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In summer, we observed that the time series is characterized by a strong diurnal pattern with wind intensity peaking each day at mid-afternoon. By contrast, in winter we observed low-wind periods punctuated by high-energy storm events. Both low-wind and high-wind periods were sustained for days at a time with no regular pattern. Generally, the onset of wind events ended the thermal stratification of the water column within several hours. Based on these results, the thermal structure did not greatly impact the transfer of momentum in the water column.
We considered wind conditions that may derive the maximum bottom shear stress and found that wind driven surface waves resulted in potential sediment resuspension up to a water depth of 9 m. This influence extended to a lake area of 8.3 km2 for a lake water level equal to the natural rim and decreased both as the lake water level increased to the maximum legal limit (7.2 km2) and decreased to 2 m below the natural rim (4.7 km2).
We determined that wind-waves do not greatly disturb the sediment–water interface at the study site (i.e., the south end of Lake Tahoe 1000moffshore at a water depth of ∼5 m). The processes we observed were subtle and nuanced compared to similar phenomena at shallow, wind-exposed lakes like the Salton Sea (Chung et al. 2009a, 2009b). With increasing bottom shear stress attributed to wind-waves, the suspended sediment concentration of particles of median diameter 1.25–16 μm did not change. For particles of median diameter 100–250 μm, we saw an increase (same order of magnitude) in SSC for those instances when the bottom shear stress exceeded the critical shear stress. In general, we attribute the relative lack of fine material available for resuspension to the coarse and granular lakebed sediment at the nearshore of Lake Tahoe.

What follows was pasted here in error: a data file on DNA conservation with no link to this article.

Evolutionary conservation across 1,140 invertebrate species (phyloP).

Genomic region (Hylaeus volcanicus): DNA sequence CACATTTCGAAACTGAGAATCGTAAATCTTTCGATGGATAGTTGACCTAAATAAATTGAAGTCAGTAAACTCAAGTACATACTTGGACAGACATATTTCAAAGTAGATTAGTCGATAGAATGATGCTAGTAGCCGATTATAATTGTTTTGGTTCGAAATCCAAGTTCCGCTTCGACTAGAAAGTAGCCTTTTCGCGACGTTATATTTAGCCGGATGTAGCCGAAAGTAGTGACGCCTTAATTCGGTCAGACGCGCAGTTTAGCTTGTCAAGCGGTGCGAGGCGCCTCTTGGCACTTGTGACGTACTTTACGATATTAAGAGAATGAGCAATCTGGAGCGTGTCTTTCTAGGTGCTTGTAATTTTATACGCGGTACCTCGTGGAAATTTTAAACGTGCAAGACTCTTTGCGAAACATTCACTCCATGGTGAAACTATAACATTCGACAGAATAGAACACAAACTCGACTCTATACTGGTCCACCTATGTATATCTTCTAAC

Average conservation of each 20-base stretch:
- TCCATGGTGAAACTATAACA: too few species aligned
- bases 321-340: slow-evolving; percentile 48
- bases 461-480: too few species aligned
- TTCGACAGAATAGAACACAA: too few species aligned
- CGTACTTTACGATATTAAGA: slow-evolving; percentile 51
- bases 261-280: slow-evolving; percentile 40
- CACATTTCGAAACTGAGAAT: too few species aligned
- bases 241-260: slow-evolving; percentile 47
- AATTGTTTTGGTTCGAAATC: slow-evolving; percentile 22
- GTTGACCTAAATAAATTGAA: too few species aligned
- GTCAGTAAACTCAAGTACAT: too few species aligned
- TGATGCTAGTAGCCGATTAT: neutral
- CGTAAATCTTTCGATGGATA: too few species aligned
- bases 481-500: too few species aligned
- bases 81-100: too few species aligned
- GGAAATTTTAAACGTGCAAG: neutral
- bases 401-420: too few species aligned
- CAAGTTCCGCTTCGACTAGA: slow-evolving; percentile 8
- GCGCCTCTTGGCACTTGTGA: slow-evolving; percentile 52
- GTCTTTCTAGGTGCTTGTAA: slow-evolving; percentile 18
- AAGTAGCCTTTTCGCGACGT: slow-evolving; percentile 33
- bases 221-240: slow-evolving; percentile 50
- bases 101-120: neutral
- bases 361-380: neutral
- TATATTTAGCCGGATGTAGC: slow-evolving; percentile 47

An important consideration is how these research findings can be translated to management strategies. The results suggested that wind-driven nearshore sediment resuspension does not produce an increase in particle loading of the size class identified to most negatively impact water clarity; however, the resuspension of coarser material has the potential to increase the internal loading of nutrients and contaminants from the lakebed. Alexander and Wigart (2013a, 2013b) demonstrated an association between the average daily increase in turbidity and high-intensity boating in the southern nearshore of Lake Tahoe. The authors attributed the decline in apparent water quality to resuspended sediment and released nutrients from boating-induced wave action and turbulence (Alexander andWigart 2013a, 2013b). We recommend assessing the potential for internal loading of nutrients by both resuspension and hypolimnetic anoxia, which has not yet been investigated. In addition, it would be worthwhile to extend the geographic scope to include field measurements of wind-driven sediment resuspension from other nearshore areas of the lake, particularly to assess the availability of fine sediment.